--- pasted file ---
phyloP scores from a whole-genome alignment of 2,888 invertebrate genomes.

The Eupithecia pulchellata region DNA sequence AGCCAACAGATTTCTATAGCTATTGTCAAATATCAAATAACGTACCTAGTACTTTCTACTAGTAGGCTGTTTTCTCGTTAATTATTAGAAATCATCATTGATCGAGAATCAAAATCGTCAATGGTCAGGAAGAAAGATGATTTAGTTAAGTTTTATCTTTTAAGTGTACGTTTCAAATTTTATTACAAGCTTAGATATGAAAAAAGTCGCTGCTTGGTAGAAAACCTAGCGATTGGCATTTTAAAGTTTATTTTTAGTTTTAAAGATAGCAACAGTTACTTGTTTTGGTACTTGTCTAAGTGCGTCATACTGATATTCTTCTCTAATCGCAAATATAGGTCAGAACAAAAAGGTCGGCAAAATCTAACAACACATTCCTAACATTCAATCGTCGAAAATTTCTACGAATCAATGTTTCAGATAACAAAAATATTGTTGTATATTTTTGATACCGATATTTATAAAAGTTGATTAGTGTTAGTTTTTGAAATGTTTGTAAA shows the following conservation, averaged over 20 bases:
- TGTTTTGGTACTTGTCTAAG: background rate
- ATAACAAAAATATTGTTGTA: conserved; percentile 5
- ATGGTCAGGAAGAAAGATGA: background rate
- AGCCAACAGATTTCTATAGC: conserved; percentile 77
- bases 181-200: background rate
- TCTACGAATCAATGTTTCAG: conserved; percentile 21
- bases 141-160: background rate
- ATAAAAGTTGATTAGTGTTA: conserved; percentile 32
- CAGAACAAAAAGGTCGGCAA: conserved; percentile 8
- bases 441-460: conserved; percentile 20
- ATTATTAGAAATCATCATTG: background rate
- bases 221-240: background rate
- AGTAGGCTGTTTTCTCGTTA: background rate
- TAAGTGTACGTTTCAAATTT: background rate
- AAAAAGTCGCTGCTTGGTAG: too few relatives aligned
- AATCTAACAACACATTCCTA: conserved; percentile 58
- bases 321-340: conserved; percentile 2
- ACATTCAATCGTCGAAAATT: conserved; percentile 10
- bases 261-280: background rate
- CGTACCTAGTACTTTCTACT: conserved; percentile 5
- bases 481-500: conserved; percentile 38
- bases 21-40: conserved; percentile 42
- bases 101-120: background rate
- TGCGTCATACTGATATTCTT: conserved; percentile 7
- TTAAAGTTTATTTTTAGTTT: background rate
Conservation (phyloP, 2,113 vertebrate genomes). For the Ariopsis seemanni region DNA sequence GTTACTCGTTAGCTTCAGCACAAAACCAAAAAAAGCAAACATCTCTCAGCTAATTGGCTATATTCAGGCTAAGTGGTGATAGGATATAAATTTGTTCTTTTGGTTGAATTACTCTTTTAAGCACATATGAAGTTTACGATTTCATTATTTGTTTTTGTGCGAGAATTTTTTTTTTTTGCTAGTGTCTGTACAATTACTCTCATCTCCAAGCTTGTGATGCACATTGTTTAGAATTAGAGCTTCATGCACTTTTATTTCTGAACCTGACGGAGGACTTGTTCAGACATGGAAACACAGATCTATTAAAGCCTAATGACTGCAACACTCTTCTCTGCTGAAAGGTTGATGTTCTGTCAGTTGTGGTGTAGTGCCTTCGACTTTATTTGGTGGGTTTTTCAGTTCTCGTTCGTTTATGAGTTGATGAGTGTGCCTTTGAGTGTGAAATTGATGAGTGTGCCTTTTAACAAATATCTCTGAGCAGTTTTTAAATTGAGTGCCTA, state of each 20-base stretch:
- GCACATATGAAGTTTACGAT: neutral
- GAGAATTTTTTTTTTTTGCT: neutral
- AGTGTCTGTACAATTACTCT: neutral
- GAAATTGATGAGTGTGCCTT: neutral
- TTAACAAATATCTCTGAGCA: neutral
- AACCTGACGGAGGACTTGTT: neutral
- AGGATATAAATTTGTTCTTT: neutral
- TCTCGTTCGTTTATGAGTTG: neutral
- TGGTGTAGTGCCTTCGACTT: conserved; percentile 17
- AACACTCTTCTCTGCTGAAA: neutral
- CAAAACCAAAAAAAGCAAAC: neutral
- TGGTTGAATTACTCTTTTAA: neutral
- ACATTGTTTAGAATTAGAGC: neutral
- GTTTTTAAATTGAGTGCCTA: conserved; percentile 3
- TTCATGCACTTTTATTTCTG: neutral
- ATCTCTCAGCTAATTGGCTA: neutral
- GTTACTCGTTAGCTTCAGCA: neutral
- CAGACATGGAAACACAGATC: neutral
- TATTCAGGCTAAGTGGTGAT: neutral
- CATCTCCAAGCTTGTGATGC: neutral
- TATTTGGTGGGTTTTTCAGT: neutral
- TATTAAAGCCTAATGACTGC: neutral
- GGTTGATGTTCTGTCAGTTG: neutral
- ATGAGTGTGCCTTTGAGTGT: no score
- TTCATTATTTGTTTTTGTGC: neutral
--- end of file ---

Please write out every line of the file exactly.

phyloP scores from a whole-genome alignment of 2,888 invertebrate genomes.

The Eupithecia pulchellata region DNA sequence AGCCAACAGATTTCTATAGCTATTGTCAAATATCAAATAACGTACCTAGTACTTTCTACTAGTAGGCTGTTTTCTCGTTAATTATTAGAAATCATCATTGATCGAGAATCAAAATCGTCAATGGTCAGGAAGAAAGATGATTTAGTTAAGTTTTATCTTTTAAGTGTACGTTTCAAATTTTATTACAAGCTTAGATATGAAAAAAGTCGCTGCTTGGTAGAAAACCTAGCGATTGGCATTTTAAAGTTTATTTTTAGTTTTAAAGATAGCAACAGTTACTTGTTTTGGTACTTGTCTAAGTGCGTCATACTGATATTCTTCTCTAATCGCAAATATAGGTCAGAACAAAAAGGTCGGCAAAATCTAACAACACATTCCTAACATTCAATCGTCGAAAATTTCTACGAATCAATGTTTCAGATAACAAAAATATTGTTGTATATTTTTGATACCGATATTTATAAAAGTTGATTAGTGTTAGTTTTTGAAATGTTTGTAAA shows the following conservation, averaged over 20 bases:
- TGTTTTGGTACTTGTCTAAG: background rate
- ATAACAAAAATATTGTTGTA: conserved; percentile 5
- ATGGTCAGGAAGAAAGATGA: background rate
- AGCCAACAGATTTCTATAGC: conserved; percentile 77
- bases 181-200: background rate
- TCTACGAATCAATGTTTCAG: conserved; percentile 21
- bases 141-160: background rate
- ATAAAAGTTGATTAGTGTTA: conserved; percentile 32
- CAGAACAAAAAGGTCGGCAA: conserved; percentile 8
- bases 441-460: conserved; percentile 20
- ATTATTAGAAATCATCATTG: background rate
- bases 221-240: background rate
- AGTAGGCTGTTTTCTCGTTA: background rate
- TAAGTGTACGTTTCAAATTT: background rate
- AAAAAGTCGCTGCTTGGTAG: too few relatives aligned
- AATCTAACAACACATTCCTA: conserved; percentile 58
- bases 321-340: conserved; percentile 2
- ACATTCAATCGTCGAAAATT: conserved; percentile 10
- bases 261-280: background rate
- CGTACCTAGTACTTTCTACT: conserved; percentile 5
- bases 481-500: conserved; percentile 38
- bases 21-40: conserved; percentile 42
- bases 101-120: background rate
- TGCGTCATACTGATATTCTT: conserved; percentile 7
- TTAAAGTTTATTTTTAGTTT: background rate
Conservation (phyloP, 2,113 vertebrate genomes). For the Ariopsis seemanni region DNA sequence GTTACTCGTTAGCTTCAGCACAAAACCAAAAAAAGCAAACATCTCTCAGCTAATTGGCTATATTCAGGCTAAGTGGTGATAGGATATAAATTTGTTCTTTTGGTTGAATTACTCTTTTAAGCACATATGAAGTTTACGATTTCATTATTTGTTTTTGTGCGAGAATTTTTTTTTTTTGCTAGTGTCTGTACAATTACTCTCATCTCCAAGCTTGTGATGCACATTGTTTAGAATTAGAGCTTCATGCACTTTTATTTCTGAACCTGACGGAGGACTTGTTCAGACATGGAAACACAGATCTATTAAAGCCTAATGACTGCAACACTCTTCTCTGCTGAAAGGTTGATGTTCTGTCAGTTGTGGTGTAGTGCCTTCGACTTTATTTGGTGGGTTTTTCAGTTCTCGTTCGTTTATGAGTTGATGAGTGTGCCTTTGAGTGTGAAATTGATGAGTGTGCCTTTTAACAAATATCTCTGAGCAGTTTTTAAATTGAGTGCCTA, state of each 20-base stretch:
- GCACATATGAAGTTTACGAT: neutral
- GAGAATTTTTTTTTTTTGCT: neutral
- AGTGTCTGTACAATTACTCT: neutral
- GAAATTGATGAGTGTGCCTT: neutral
- TTAACAAATATCTCTGAGCA: neutral
- AACCTGACGGAGGACTTGTT: neutral
- AGGATATAAATTTGTTCTTT: neutral
- TCTCGTTCGTTTATGAGTTG: neutral
- TGGTGTAGTGCCTTCGACTT: conserved; percentile 17
- AACACTCTTCTCTGCTGAAA: neutral
- CAAAACCAAAAAAAGCAAAC: neutral
- TGGTTGAATTACTCTTTTAA: neutral
- ACATTGTTTAGAATTAGAGC: neutral
- GTTTTTAAATTGAGTGCCTA: conserved; percentile 3
- TTCATGCACTTTTATTTCTG: neutral
- ATCTCTCAGCTAATTGGCTA: neutral
- GTTACTCGTTAGCTTCAGCA: neutral
- CAGACATGGAAACACAGATC: neutral
- TATTCAGGCTAAGTGGTGAT: neutral
- CATCTCCAAGCTTGTGATGC: neutral
- TATTTGGTGGGTTTTTCAGT: neutral
- TATTAAAGCCTAATGACTGC: neutral
- GGTTGATGTTCTGTCAGTTG: neutral
- ATGAGTGTGCCTTTGAGTGT: no score
- TTCATTATTTGTTTTTGTGC: neutral